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The Decameron (1971)

Il Decameron (original title)
An adaptation of nine stories from Boccaccio's "Decameron".

Writers:

Giovanni Boccaccio (novel) (as G. Boccaccio), Pier Paolo Pasolini
Reviews
1 win & 3 nominations. See more awards »

Photos

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Cast

Cast overview, first billed only:
Franco Citti ... Ciappelletto
Ninetto Davoli ... Andreuccio of Perugia
Jovan Jovanovic Jovan Jovanovic ... Rustico (scenes deleted)
Vincenzo Amato ... Masetto of Lamporecchio
Angela Luce ... Peronella
Giuseppe Zigaina Giuseppe Zigaina ... Monk
Maria Gabriella Maione ... Una madonna (as Gabriella Frankel)
Vincenzo Cristo Vincenzo Cristo
Pier Paolo Pasolini ... Allievo di Giotto (as P.P. Pasolini)
Giorgio Iovine Giorgio Iovine ... Lizio da Valbona
Salvatore Bilardo Salvatore Bilardo
Vincenzo Ferrigno Vincenzo Ferrigno ... Giannello
Luigi Seraponte Luigi Seraponte
Antonio Diddio Antonio Diddio
Mirella Catanesi Mirella Catanesi
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Storyline

An adaptation of nine stories from Bocaccio's "Decameron": **** Segment 1: A young man from Perugia is swindled twice in Naples, but ends up rich; **** Segment 2: A man poses as a deaf-mute in a convent of curious nuns; **** Segment 3: A woman must hide her lover when her husband comes home early; **** Segment 4: A scoundrel fools a priest on his deathbed; **** Segment 5: Three brothers take revenge on their sister's lover; **** Segment 6: A young girl sleeps on the roof to meet her boyfriend at night; **** Segment 7: A group of painters wait for inspiration; **** Segment 8: A crafty priest attempts to seduce his friend's wife; **** Segment 9: Two friends make a pact to find out what happens after death. Written by Philip Brubaker <coda@nando.net>

Plot Summary | Plot Synopsis

Taglines:

The World's First and Still the Greatest Erotic Masterpiece. Now brought to the screen with all the genius of Pier Paolo Pasolini See more »


Motion Picture Rating (MPAA)

Rated R for sensuality, and for some language | See all certifications »

Parents Guide:

View content advisory »
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Did You Know?

Trivia

The first film in Pier Paolo Pasolini's "Trilogy of Life", continuing with The Canterbury Tales (1972) and concluding with Arabian Nights (1974). See more »

Goofs

When Caterina sleeps with Riccardo, a tan line left by a bikini top can be seen on her back. However the bikini was not in use in 14th century Italy. Riccardo's body also shows tan lines left by wearing a pair of bathing trunks. Tan lines are also visible on the sinners cast into Hell in the dream sequence. See more »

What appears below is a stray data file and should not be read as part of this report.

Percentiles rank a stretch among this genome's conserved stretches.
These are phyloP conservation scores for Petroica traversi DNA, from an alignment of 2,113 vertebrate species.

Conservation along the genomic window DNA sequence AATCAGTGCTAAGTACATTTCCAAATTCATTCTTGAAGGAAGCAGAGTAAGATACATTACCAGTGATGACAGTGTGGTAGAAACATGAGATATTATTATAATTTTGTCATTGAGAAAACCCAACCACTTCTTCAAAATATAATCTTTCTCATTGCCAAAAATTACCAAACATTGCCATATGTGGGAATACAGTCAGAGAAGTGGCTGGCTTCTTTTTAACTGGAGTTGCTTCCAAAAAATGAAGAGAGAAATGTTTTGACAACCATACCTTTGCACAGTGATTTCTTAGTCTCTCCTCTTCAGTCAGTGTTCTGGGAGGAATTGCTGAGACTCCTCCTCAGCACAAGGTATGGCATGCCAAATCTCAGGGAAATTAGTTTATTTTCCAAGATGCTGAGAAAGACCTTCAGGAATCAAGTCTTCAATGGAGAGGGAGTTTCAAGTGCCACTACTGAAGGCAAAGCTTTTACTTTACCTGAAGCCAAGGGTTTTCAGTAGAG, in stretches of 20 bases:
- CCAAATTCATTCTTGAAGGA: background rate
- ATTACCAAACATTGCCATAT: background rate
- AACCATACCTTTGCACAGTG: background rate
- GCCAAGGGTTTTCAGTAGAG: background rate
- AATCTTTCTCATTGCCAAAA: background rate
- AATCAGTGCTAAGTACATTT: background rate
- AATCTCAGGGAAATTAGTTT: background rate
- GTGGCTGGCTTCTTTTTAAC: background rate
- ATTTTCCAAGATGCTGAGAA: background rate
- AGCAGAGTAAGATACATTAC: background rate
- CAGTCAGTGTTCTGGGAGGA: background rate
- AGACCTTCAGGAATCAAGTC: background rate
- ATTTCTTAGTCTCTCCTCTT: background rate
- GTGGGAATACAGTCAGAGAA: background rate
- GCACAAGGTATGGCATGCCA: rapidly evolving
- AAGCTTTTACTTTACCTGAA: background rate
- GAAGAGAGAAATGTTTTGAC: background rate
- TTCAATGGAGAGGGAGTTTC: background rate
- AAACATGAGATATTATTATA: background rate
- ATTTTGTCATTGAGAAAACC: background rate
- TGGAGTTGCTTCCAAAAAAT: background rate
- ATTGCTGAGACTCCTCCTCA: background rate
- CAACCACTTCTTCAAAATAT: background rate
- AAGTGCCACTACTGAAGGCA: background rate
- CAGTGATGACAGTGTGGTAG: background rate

Quotes

The Madonna: This wine is bliss for us to piss!
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Alternate Versions

Although the cinema version was intact the 1988 UK Warner video was cut by 22 secs by the BBFC to remove shots of naked genitals during the bedroom sex scene with the nun. The cuts were fully restored in the 2001 BFI DVD release. See more »

Connections

Referenced in All Screwed Up (1974) See more »

User Reviews

 
Lust for Life
3 October 2005 | by Galina_movie_fanSee all my reviews

Pasolini freely adapts ten or so episodes from Boccaccio's fourteenth century collection of hundred short stories. He interweaves the tales of happy or tragic lovers, naughty nuns and lusty priests, naive husbands and cheating but quick-witted wives, inept grave robbers, and a young gardener who got more than he had bargained for, with his own meditations on art, life, death and love. Pasolini himself plays a painter Giotto who observes the characters that inspire him to paint a fresco on the church's wall.

"Decameron" is the first part of Pasolini's "Trilogy Of Life", which continues with adaptations of two other celebrated works of world fiction; "The Canterbury Tales" (1972) and the "Arabian Nights" aka "A Thousand and One Nights" (1974). All these books have been known as distinguished and revered works of literature that belong to the immortal classics. There are probably so many big volumes have been written about them that it would take more than a thousand and one days and nights to read them. They talk about love, death, the meaning of life, and religion but first and most of all – they entertain. At the time they were told and written down, no one would think of them as the future academic references. That's why they are so alive, earthy, coarse, and bold. I have not seen two other Pasolini's films but 'Decameron' captures the original spirit of Boccaccio's tales truthfully and with love, humanity, and perfect sense of the medieval Italy.

The film has a look of a renaissance painting – not only Italian Renaissance (Giotto) but Netherlandish Northern Renaissance - Peter Bruegel and Hieronymus Bosch.

As he often did, Pasolin used in the film the non-professional actors to play the medieval peasants. They had none of the Hollywood glamor or classical features or perfect teeth and smiles– but their faces are interesting, original, and real.

Full of rustic comedy and innocence, earthy humor and lust for life –"Decameron" is one of the most optimistic, and celebrating life films ever made. Its sexuality is straightforward and honest, moving and not insulting. This film, my first Pasolini made me want to see the rest of the trilogy and the rest of his films.


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Details

Country:

Italy | France | West Germany

Language:

Italian | Neapolitan

Release Date:

29 October 1971 (France) See more »

Also Known As:

The Decameron See more »

Company Credits

Show more on IMDbPro »

Technical Specs

Runtime:

Sound Mix:

Mono

Color:

Color (Technicolor)

Aspect Ratio:

1.85 : 1
See full technical specs »

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